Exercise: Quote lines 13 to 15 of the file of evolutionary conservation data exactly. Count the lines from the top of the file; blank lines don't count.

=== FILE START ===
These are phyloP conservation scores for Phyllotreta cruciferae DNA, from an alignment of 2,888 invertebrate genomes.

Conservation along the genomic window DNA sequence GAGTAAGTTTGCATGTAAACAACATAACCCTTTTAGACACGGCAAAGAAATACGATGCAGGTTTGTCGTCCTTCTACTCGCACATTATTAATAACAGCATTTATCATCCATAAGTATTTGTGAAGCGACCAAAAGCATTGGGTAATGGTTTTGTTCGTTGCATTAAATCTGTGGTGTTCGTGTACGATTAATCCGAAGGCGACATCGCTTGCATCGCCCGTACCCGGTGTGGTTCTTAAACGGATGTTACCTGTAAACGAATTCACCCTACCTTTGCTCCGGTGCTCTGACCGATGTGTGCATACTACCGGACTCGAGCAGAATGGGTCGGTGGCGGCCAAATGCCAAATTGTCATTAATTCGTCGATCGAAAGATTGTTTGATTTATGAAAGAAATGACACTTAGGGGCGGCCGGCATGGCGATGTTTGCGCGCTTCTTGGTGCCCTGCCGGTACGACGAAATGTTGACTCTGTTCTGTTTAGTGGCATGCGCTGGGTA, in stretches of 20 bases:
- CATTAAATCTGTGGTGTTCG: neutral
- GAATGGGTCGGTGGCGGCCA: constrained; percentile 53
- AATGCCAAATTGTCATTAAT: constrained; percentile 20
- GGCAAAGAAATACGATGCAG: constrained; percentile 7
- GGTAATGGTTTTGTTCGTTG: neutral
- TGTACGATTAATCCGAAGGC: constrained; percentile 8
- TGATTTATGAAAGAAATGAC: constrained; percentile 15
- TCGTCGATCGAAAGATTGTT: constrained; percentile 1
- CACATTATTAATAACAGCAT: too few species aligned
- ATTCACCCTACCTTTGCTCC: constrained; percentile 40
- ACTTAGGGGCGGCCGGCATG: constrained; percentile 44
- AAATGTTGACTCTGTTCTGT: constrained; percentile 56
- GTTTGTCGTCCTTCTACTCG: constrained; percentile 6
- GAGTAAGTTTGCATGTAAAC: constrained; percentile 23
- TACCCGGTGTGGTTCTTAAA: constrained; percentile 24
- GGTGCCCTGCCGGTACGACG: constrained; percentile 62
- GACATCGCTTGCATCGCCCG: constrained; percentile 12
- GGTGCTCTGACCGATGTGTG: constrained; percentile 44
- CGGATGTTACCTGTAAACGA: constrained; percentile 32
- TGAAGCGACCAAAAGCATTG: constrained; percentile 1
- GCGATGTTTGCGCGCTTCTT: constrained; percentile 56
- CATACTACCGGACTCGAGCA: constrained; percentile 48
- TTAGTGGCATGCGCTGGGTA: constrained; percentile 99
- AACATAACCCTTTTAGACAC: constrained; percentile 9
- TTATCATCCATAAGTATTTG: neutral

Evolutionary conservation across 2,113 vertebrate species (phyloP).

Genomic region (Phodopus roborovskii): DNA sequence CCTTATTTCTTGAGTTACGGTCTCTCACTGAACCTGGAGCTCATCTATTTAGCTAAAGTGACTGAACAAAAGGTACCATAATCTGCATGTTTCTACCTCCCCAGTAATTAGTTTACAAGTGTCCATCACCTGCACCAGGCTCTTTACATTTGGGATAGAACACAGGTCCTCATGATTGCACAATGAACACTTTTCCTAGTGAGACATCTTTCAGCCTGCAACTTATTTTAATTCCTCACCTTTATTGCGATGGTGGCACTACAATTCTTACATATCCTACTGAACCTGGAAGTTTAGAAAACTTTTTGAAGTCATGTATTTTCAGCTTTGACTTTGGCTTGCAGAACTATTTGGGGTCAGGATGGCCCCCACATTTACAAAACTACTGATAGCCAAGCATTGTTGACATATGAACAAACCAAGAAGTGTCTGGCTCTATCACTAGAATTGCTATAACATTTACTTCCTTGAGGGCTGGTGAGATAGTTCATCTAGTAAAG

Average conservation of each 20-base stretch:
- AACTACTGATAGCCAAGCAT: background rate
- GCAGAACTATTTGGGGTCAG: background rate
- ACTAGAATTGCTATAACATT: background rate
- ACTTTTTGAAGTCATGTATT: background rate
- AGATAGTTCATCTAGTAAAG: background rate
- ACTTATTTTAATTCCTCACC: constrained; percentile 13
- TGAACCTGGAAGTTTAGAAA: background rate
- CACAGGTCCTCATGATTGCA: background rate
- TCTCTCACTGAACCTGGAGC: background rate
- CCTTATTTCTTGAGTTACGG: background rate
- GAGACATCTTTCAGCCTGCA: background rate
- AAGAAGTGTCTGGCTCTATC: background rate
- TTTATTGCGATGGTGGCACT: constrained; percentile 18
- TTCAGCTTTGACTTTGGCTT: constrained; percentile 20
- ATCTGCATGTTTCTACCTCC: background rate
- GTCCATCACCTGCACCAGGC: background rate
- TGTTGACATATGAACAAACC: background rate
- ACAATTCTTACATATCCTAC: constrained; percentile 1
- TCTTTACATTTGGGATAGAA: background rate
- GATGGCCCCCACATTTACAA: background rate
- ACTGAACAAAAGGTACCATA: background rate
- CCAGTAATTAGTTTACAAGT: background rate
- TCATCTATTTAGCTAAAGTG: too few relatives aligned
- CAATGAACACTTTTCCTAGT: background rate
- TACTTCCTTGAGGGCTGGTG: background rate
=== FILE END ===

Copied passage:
- ACTTAGGGGCGGCCGGCATG: constrained; percentile 44
- AAATGTTGACTCTGTTCTGT: constrained; percentile 56
- GTTTGTCGTCCTTCTACTCG: constrained; percentile 6